Ch3 - Chapter 3 Religious Traditions In the preceding...

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77 J.M. Nelson, Psychology, Religion, and Spirituality, DOI 10.1007/978-0-387-87573-6_3, @ Springer Science+Business Media, LLC 2009 Chapter 3 Religious Traditions In the preceding chapters we began to sample the richness of the dialogue that has taken place between psychology and religion. However, it is impossible to really appreciate this conversation without an understanding of the religious traditions that have been involved. In this chapter, we will review the three main traditions that have been central in the psychology and religion dialogue: Hinduism and yogic practices, Buddhism and Zen practices, and Christianity. The religious traditions we will discuss are the center of immense bodies of literature, produced both by adherents of the religions and the scholars who study them. Each tradition contains a tremendous amount of internal diversity in terms of beliefs and organizational structures. Thus, any summary given in the space of a few pages will leave out much of interest. In the following discussion, we will focus on those aspects of the traditions that will help us understand the psychology and religion dialogue, but a serious student will also wish to consult additional primary and secondary sources to gain a more comprehensive picture of these great religious traditions (see e.g., Ludwig, 2000; Smart, 1999a,b, 1998). 3.1 Hinduism Hinduism is best understood as a grouping of diverse Indian religious traditions around a common core of sacred writings (Klostermaier, 2000a,b; Flood, 1996) (Figure 3.1). The beginnings of Hindu religious thought are found in the Vedas, an ancient collection of hymns, poetry, and text on a variety of religious subjects and rituals. It is believed that the earliest Vedic hymns originated in oral form before the 2nd millennium BCE and that they were present in written form sometime during the 1st millennium BCE. Four primary samhitas or collections of texts exist, the oldest and most important of which is the Rig Veda , which presents a number of ideas that became important in basic Hindu thought. Separate from the four samhitas, but also important for our purposes, is the Ayur Veda , a collection of texts that deals with healing practices and rituals (see Section 10.3.2). Later writers began to reflect on the Vedas and develop other documents such as the Upanishads (“sitting down near” or “secret scriptures”), which include about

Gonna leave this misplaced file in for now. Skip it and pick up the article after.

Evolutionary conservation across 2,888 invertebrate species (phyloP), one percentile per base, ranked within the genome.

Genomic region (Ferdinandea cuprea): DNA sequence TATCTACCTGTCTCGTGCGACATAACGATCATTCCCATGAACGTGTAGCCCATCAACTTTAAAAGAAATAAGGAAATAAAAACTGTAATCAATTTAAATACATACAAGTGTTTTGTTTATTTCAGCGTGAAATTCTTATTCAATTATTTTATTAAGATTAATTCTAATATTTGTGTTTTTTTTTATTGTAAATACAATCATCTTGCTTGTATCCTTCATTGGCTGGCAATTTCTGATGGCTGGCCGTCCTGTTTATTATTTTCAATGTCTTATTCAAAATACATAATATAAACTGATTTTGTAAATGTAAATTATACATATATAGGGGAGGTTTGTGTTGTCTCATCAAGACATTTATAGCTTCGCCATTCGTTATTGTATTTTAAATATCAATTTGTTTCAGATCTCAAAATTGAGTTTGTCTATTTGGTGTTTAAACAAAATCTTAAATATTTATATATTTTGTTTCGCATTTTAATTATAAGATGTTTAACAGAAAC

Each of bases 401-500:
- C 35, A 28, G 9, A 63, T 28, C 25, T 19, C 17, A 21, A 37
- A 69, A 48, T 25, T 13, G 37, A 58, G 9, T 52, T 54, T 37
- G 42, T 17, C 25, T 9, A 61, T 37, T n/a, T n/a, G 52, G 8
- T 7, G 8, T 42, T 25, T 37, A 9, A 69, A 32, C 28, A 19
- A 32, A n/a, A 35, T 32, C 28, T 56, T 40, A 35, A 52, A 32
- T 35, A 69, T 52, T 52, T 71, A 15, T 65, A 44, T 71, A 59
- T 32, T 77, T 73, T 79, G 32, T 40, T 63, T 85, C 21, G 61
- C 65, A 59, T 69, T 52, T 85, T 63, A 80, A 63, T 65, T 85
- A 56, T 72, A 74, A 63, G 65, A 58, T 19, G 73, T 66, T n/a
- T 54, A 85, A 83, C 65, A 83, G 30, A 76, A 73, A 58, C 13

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78 3 Religious Traditions 100 texts, a dozen of which are considered especially important and were composed early in the 1st millennium BCE. The Upanishad s contain a number of concepts that have been a central part of Hinduism, including the essential relationship between our inner selves and ultimate reality around us, and the ongoing cycle of death and rebirth or reincarnation known as samsara . Hindus believe that our position in this cycle is determined by our actions or karma . These actions can condemn us to endless lives of suffering, but it is also possible to achieve liberation from samsara. In Hinduism, this liberation is pursued through several related methods, the most
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This note was uploaded on 12/07/2011 for the course PSYCHOLOGY 321 taught by Professor Reber during the Fall '10 term at BYU.

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Ch3 - Chapter 3 Religious Traditions In the preceding...

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